alph.js/DOCUPLEXTRON — Our client software, the DOCUPLEXTRON, is a zoomable 2.5D multi-document environment for reading, writing, and working with hypertexts.
alph.py — Because we like to make things hard for ourselves, we're also writing a personal media server, alph.py, to publish documents along with Linked Data, and to provide some of the facilities that we've always thought essential to a proper hypertext system: chiefly, fragmentary media delivery and automatic back-linking.
<x-text> — The essential thing we need for doing xanalogical documents in XML/HTML is a wrapper for Text nodes, which allows us to indicate a source for the enclosed text. In Alph, we're using an element called X-TEXT (for [x]analogical text)...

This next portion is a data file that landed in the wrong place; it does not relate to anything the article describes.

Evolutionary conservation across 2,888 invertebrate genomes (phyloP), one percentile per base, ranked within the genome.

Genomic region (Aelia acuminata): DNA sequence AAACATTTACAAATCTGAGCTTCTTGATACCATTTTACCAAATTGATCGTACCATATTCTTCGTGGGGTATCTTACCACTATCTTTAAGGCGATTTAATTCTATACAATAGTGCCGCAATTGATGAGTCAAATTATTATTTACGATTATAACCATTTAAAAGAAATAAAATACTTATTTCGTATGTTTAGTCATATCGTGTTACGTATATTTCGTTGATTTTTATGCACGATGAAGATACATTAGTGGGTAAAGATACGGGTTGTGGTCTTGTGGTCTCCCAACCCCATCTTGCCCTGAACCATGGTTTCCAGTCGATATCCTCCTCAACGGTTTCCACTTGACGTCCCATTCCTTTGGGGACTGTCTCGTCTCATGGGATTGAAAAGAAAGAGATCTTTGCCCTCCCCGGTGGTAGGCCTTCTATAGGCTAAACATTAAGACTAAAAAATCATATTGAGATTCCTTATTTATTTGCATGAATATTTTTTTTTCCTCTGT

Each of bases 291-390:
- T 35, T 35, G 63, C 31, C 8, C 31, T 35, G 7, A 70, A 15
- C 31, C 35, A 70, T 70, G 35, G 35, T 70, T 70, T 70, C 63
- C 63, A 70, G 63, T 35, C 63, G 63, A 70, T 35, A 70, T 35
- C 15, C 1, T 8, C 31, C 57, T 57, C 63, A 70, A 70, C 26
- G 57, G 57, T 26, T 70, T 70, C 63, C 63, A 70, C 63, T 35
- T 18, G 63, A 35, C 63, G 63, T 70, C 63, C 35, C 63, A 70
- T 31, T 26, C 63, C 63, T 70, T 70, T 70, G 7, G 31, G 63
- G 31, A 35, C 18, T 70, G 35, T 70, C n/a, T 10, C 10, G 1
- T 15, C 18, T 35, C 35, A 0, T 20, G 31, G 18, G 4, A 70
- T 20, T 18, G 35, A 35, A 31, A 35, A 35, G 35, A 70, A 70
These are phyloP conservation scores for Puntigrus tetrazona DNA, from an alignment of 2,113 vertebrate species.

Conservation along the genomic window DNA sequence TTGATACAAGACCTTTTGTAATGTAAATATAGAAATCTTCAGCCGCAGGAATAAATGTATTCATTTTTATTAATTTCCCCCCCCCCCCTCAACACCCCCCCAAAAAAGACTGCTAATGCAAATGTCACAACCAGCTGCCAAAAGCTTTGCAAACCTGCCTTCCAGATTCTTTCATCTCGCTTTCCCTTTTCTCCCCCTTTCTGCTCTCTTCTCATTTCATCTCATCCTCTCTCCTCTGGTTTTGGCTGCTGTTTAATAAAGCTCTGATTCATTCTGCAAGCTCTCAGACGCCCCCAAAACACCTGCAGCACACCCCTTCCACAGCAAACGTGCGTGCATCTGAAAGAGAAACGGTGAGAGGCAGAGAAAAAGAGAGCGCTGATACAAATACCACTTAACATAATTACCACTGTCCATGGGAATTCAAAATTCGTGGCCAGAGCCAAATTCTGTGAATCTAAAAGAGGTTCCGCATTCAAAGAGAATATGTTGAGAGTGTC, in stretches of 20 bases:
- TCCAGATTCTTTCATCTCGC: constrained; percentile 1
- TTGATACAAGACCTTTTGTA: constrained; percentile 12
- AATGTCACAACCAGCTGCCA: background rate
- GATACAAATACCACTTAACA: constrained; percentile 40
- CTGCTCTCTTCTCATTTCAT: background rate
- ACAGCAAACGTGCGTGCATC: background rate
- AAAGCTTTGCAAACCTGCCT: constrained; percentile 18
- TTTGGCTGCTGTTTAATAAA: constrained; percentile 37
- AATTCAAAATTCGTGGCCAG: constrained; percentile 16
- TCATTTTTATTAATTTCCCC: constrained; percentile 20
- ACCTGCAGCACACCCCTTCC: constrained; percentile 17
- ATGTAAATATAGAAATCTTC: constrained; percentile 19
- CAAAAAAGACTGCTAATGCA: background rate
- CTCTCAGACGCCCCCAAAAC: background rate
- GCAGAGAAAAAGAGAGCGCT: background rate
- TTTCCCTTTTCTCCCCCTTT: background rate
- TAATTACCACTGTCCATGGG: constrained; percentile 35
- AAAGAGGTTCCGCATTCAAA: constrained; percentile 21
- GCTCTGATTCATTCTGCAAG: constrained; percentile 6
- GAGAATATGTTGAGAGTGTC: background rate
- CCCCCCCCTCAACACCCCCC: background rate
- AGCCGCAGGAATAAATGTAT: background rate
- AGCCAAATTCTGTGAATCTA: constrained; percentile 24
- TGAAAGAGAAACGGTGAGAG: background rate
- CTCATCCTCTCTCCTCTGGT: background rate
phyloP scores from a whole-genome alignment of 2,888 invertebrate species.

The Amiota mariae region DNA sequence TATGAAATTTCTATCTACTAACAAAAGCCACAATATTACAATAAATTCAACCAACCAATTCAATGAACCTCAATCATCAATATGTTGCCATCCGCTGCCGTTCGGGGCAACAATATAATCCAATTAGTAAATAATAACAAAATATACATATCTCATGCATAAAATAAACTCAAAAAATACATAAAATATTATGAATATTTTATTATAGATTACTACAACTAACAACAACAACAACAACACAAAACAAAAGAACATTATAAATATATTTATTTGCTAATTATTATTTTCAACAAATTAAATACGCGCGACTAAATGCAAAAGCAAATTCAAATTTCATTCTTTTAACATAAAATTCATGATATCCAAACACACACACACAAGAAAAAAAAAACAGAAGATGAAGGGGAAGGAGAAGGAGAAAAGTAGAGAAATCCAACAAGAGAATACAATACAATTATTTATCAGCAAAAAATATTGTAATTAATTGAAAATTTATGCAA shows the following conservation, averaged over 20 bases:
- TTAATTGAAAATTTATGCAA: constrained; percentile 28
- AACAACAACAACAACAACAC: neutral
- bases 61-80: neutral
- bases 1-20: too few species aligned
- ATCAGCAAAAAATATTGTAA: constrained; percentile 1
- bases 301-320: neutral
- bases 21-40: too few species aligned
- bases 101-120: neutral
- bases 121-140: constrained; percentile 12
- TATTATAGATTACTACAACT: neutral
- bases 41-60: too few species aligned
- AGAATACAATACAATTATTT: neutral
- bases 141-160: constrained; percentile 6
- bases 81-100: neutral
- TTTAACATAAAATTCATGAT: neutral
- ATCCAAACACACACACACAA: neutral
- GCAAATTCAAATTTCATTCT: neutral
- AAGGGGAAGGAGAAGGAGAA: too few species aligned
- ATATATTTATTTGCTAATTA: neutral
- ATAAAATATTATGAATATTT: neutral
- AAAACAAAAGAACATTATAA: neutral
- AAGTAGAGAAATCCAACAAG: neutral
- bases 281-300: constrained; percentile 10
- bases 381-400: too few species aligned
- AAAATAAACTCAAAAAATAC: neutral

Most of the Alph software sprang into existence last fall (2016), with our own metadata formats and interfaces, and with our own linking models still on the drawing board.
When the W3C delivered the Web Annotation Data Model recommendation in February of this year – a spec that describes something very much like a xanalogical linking model for Web resources – we took a developmental pause to read into its implications for our own work.
Alph is based on Xanadu®, The Original Hypertext Project, conceived, conveyed, and coordinated by Ted Nelson for over a half century. Ted's sites, xanadu.com, xanadu.com.au, hyperland.net, and now perma.pub are invaluable resources for understanding the history and concepts behind this system.
I believe in Xanadu. And I believe we can still have it.
In Xanadu did Kubla Khan
A stately pleasure-dome decree:
Where Alph, the sacred river, ran
Through caverns measureless to man
Down to a sunless sea.
—Kubla Khan, Samuel Taylor Coleridge